Artifact rejection

Table 3 (left) shows the number of trials excluded after artifact rejection. On average, across the subjects, 3.4±2.7% of the trials were excluded. For Sub6, the rejection rate was relatively high. We found that the rejected channels for Sub6 were mainly located around frontal electrodes (Fpz, Fp1, Fp2, AF7, AF8). This may be caused by unavoidable eye blinks or muscle contractions even the subject closed their eyes.

Averaged ERPs

Figure 4 shows the trial-averaged EEG waveform for target and non-target trials in all the subjects measured at electrode Pz. In the target trial, prominent responses were observed. The peak amplitude of the ERP for the target trial was larger than that for the non-target trial (Table 4 upper). The latency of the peak amplitude was also different between the target and non-target trials, especially for 200 to 500 ms across subjects (Figure 4, gray bar in each figure; p<0.01). Latencies in the target trial (mean: 384 ms) were longer than those in the non-target trial (217 ms) for all the subjects. Although the observed positive responses in the target trial had a slightly longer latency than about 300 ms, this response was a typical waveform for the P300 [26]. These results indicate that the evoked potential, which is likely to be the P300, differed between the target and non-target trials even when we used the out-of-sound localization technique to present auditory stimuli.

Figure 4. Averaged ERP at Pz for each subject.

Each figure shows the averaged ERP responses at electrode Pz for each subject (Sub1–Sub7). The horizontal axis denotes time from auditory onset, and the vertical axis shows the ERP amplitude. The red line shows the ERP for target trials and the black line shows the ERP for non-target trials. The gray bar at the bottom of each figure indicates the significant difference between target and non-target waveforms (Mann-Whitney U test, p<0.01).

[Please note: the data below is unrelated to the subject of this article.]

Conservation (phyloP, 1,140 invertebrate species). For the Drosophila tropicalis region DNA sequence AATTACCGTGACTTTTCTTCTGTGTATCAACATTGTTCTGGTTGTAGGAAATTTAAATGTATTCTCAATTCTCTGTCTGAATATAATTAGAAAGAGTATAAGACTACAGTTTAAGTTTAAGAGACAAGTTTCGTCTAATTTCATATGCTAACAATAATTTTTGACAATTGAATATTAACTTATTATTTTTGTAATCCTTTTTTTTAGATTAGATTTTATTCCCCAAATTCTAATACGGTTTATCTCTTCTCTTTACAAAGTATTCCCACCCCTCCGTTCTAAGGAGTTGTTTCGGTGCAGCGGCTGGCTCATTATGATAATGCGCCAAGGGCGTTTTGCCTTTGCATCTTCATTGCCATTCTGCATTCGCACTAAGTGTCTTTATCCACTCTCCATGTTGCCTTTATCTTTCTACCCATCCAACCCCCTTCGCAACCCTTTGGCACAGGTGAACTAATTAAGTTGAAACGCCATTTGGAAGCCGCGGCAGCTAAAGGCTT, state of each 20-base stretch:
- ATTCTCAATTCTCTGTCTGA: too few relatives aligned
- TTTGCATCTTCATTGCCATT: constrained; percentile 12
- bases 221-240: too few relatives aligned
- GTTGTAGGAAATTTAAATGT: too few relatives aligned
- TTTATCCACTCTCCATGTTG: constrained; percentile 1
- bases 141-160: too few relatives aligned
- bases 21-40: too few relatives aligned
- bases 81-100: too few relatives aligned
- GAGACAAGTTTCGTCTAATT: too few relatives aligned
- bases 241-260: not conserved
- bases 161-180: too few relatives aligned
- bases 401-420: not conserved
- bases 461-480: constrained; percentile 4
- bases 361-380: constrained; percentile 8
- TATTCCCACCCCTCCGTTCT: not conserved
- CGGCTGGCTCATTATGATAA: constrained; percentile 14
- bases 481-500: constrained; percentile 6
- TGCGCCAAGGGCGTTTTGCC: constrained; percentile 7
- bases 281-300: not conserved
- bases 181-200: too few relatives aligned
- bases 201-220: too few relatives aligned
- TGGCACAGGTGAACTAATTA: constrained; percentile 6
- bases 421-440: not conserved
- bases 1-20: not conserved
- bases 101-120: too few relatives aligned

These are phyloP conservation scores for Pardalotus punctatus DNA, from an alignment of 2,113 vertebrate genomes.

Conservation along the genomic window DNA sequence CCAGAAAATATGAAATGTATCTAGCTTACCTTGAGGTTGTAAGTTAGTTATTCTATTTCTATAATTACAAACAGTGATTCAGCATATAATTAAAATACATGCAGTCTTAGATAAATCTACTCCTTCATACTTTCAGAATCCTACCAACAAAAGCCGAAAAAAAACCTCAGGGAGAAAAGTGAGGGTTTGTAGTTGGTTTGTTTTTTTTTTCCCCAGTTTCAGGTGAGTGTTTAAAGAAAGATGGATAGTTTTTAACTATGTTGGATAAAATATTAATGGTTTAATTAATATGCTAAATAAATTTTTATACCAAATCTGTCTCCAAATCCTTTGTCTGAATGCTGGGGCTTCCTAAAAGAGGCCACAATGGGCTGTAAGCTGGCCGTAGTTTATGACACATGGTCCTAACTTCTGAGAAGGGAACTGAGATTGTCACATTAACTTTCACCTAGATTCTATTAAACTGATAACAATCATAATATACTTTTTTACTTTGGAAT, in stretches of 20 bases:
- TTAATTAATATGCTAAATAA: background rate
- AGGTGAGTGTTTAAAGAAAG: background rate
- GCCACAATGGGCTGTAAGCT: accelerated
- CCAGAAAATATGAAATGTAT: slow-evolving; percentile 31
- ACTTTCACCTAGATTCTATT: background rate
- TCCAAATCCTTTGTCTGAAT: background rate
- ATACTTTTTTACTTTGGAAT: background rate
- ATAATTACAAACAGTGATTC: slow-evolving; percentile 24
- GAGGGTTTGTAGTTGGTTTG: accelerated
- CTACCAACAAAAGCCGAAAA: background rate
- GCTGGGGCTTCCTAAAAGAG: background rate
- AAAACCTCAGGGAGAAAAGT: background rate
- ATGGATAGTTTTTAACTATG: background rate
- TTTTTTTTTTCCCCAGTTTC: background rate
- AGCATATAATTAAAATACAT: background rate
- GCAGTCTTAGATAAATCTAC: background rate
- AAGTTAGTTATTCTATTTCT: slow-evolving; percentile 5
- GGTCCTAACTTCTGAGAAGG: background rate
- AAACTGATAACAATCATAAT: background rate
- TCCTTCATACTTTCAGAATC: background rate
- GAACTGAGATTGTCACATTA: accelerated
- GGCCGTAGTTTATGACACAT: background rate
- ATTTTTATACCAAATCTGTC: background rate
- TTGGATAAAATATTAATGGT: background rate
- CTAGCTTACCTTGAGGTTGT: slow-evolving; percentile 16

Thus, it may be possible to predict the intended sound direction of the subject when we extract and classify these EEG signals.

To examine whether differences between directions of sound were found, we looked at the latencies and amplitudes of positive peaks for each direction (Figure 5). The latencies across subjects for each direction ranged from 373 to 424 ms in the target trials (the bold line in Figure 5A) and 199 to 300 ms in non-target trials (the bold line in Figure 5B). Directional differences were small although large individual differences were observed (n.s., F = 0.9 and 1.3 for target and non-target trials). Results for the peak amplitudes in target trials decreased in backward directions while non-target amplitudes were similar (Figure 5C, D). A one-way repeated-measures ANOVA showed statistical significance only in the target peak amplitudes between directions (F = 4.4, p<0.01) and the differences for two pairs (90° and −150°, −150° and −30°) were significant in the multiple comparison procedure (Ryan's method, p<0.05). For Sub6 at −150°, the latency in the non-target trials was high and its amplitude was small because of flat waveforms, suggesting failure in detecting a normal ERP.